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41. Environmental Philosophy: Volume > 11 > Issue: 2
Bryan E. Bannon Resisting the Domination of Nature: Regarding Time as an Ethical Concept
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This essay uses Foucault’s views on time and ethics in order to reconceptualize the domination of nature in terms of the imposition of an inflexible order upon a place rather than in the more conventional sense in environmental studies of reducing nature to a use object for humanity. I then propose a means of resisting that domination by examining how friendship might be employed as an ethical ideal in our relationship to nature.
42. Environmental Philosophy: Volume > 11 > Issue: 2
Andrew Tyler Johnson Is Organic Life “Existential”?: Reflections on the Biophenomenologies of Hans Jonas and Early Heidegger
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In this paper I outline Hans Jonas’s thesis of the “existential” character of biological life and compare it with statements made by the early Heidegger concerning the essential enworldedness of all living beings. I then critically examine this thesis in the light of Heidegger’s own later refutation of his views and consequent reversal of his former position on life. I argue that while both thinkers are correct to attribute a radical openness to organic life as such, Heidegger is correct is restricting the existential dimension to specifically human life given certain logical constraints built into the concept of existence itself.
43. Environmental Philosophy: Volume > 11 > Issue: 2
Henry Dicks Aldo Leopold and the Ecological Imaginary: The Balance, the Pyramid, and the Round River
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Aldo Leopold accorded great significance to the images he used to describe both the land and humankind’s relation to it. Focusing on three key images of Leopold’s “ecological imaginary”—the balance, the pyramid, and the round river—this article argues that the most profound of these is the round river. Contrasting this image with James Lovelock’s portrayal of the earth as Gaia, it further argues that Leopold’s round river can be interpreted as a contemporary, ecological reworking of the primordial, Homeric experience of Being, according to which the foundation of the world is a round river, Oceanus.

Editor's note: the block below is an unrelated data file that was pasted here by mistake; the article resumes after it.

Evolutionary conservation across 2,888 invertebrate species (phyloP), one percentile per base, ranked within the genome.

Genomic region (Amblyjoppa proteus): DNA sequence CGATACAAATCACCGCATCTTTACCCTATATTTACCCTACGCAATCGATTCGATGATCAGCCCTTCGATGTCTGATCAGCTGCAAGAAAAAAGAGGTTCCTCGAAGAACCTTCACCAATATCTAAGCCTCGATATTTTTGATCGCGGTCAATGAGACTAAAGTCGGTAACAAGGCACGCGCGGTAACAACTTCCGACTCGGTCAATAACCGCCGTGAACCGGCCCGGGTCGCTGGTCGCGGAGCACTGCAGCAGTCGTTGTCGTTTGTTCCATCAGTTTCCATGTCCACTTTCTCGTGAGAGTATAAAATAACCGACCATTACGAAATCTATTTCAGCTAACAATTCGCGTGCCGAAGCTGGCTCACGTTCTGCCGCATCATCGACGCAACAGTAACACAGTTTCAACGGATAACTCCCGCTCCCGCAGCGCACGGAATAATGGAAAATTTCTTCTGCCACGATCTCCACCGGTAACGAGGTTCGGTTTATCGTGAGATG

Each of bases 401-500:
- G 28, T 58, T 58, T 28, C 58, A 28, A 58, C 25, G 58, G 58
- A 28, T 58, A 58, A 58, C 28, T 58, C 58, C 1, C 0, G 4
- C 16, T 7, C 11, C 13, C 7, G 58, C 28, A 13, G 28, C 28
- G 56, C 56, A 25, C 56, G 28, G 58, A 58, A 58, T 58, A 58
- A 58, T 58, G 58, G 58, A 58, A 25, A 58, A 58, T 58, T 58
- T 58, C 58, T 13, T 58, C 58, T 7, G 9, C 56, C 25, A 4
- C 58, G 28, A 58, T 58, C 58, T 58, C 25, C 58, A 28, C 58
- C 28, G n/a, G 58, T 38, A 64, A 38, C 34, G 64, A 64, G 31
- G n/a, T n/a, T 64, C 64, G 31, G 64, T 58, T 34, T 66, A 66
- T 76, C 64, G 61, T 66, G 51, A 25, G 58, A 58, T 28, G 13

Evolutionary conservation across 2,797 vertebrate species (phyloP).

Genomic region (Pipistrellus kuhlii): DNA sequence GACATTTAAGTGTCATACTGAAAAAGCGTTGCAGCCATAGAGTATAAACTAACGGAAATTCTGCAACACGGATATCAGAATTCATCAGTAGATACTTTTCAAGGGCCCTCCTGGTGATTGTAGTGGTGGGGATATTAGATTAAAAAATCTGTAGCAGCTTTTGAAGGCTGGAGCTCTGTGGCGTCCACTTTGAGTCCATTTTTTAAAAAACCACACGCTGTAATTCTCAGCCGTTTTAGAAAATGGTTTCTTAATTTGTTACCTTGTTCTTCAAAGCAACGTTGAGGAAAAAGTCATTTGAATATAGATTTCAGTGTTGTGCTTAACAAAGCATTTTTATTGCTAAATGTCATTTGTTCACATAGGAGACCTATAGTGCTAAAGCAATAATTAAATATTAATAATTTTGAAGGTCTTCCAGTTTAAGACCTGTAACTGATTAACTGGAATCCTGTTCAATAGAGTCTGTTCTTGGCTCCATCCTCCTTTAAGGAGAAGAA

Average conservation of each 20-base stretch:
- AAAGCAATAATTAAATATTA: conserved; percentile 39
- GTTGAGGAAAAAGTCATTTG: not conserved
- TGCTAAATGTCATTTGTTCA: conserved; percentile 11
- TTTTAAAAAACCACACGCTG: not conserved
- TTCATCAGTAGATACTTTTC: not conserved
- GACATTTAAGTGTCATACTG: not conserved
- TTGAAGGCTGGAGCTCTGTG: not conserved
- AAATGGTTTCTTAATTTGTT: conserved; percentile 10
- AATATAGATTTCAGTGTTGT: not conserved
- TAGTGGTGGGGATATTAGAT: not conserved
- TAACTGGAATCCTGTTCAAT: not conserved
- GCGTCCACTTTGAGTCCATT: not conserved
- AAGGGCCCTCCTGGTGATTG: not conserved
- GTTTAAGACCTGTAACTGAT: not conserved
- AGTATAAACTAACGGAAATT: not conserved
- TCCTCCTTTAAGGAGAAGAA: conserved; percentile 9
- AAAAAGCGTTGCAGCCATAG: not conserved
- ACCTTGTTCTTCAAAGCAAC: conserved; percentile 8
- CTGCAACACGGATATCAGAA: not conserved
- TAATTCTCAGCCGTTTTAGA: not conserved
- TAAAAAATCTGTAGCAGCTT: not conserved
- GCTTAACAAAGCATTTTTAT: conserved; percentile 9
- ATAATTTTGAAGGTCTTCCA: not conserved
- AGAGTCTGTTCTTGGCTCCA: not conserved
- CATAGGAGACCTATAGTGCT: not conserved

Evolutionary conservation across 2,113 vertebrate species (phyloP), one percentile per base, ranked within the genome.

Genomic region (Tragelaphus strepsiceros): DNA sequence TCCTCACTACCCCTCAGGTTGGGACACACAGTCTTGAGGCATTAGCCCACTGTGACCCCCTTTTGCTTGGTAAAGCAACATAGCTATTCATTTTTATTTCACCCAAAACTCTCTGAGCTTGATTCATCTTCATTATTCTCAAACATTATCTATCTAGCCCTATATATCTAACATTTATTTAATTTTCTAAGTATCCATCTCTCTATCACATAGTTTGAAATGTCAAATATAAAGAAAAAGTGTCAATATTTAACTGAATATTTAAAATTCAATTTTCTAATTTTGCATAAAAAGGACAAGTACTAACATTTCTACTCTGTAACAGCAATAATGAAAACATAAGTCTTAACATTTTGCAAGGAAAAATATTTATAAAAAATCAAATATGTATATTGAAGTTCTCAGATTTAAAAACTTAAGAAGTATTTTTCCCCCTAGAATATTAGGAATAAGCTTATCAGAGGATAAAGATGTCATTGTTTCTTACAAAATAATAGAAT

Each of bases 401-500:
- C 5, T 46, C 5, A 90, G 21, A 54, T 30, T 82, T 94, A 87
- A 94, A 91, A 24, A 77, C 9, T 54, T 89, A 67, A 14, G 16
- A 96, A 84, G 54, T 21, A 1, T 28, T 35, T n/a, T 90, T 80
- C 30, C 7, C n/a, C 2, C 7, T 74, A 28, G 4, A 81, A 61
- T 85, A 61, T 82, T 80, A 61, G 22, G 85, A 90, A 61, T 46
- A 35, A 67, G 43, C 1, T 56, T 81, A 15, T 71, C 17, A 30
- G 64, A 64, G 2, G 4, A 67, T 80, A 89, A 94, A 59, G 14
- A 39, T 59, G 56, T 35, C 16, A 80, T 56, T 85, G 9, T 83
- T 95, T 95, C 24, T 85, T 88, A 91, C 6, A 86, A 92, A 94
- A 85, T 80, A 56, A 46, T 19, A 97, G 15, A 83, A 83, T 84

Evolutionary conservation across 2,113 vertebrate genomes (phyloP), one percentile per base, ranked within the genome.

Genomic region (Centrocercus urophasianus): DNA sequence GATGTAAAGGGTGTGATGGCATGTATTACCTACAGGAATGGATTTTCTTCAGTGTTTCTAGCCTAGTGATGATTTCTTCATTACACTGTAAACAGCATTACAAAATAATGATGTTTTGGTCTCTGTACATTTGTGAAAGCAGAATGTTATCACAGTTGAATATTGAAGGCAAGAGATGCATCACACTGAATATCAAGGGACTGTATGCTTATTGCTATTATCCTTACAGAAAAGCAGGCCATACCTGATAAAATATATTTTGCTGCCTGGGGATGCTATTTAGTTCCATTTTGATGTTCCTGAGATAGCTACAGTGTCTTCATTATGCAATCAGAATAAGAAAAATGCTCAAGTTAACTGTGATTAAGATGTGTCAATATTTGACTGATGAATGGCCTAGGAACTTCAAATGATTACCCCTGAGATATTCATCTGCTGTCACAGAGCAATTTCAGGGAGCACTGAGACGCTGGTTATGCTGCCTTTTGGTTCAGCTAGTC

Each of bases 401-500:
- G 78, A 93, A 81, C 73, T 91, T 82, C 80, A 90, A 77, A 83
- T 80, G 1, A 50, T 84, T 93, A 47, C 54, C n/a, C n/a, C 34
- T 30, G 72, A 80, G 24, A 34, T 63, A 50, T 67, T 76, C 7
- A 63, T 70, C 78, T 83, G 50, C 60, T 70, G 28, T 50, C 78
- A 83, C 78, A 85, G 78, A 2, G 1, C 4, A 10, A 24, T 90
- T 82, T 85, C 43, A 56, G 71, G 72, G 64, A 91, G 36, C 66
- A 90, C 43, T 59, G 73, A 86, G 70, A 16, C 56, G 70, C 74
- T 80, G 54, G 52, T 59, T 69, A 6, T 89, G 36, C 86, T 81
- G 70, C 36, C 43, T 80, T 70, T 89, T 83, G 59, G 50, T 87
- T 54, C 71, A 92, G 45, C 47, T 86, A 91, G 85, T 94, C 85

44. Environmental Philosophy: Volume > 12 > Issue: 1
Donald S. Maier, Jeffrey A. Lockwood Conservation as Picking up Trash in Nature
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This essay explores a previously unexplored suggestion for combining consideration of aesthetics with considerations of vice and virtue to justify, not merely claims about nature’s beauty or its preservation, but landscape-transforming conservation projects. Its discussion is not univocal. On the one hand, it suggests that vices associated with humans assisting a creature’s journey to a new landscape make that organism’s presence on that landscape ugly. According to this suggestion, the creature may be regarded as trash, which would be virtuous to remove. On the other hand, it worries that the argument ultimately traces this circle: It is wrong to fail to remove the creature because this failure would be blameworthy; and failure to remove would be blameworthy because wrong.
45. Environmental Philosophy: Volume > 12 > Issue: 1
Jonathan Beever An Ecological Turn in American Indian Environmental Ethics
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In this paper I argue that, instead of standing as an exemplar of contemporary environmentalism, North American Indian voices on the environment offer insights concerning ecological relationships that can be brought to bear on theories of environmental value and the politics of environmentalism. I argue that environmentally orthodox representations of Native views are further complicated by the metaphysics of local ecological knowledge. I then argue that moral ecologism, a normative view focused on inter­dependence throughout the living world and evidenced by contemporary American Indian voices, can help align traditional environmentalism with the contemporary scientific understanding of ecological relationships.
46. Environmental Philosophy: Volume > 12 > Issue: 1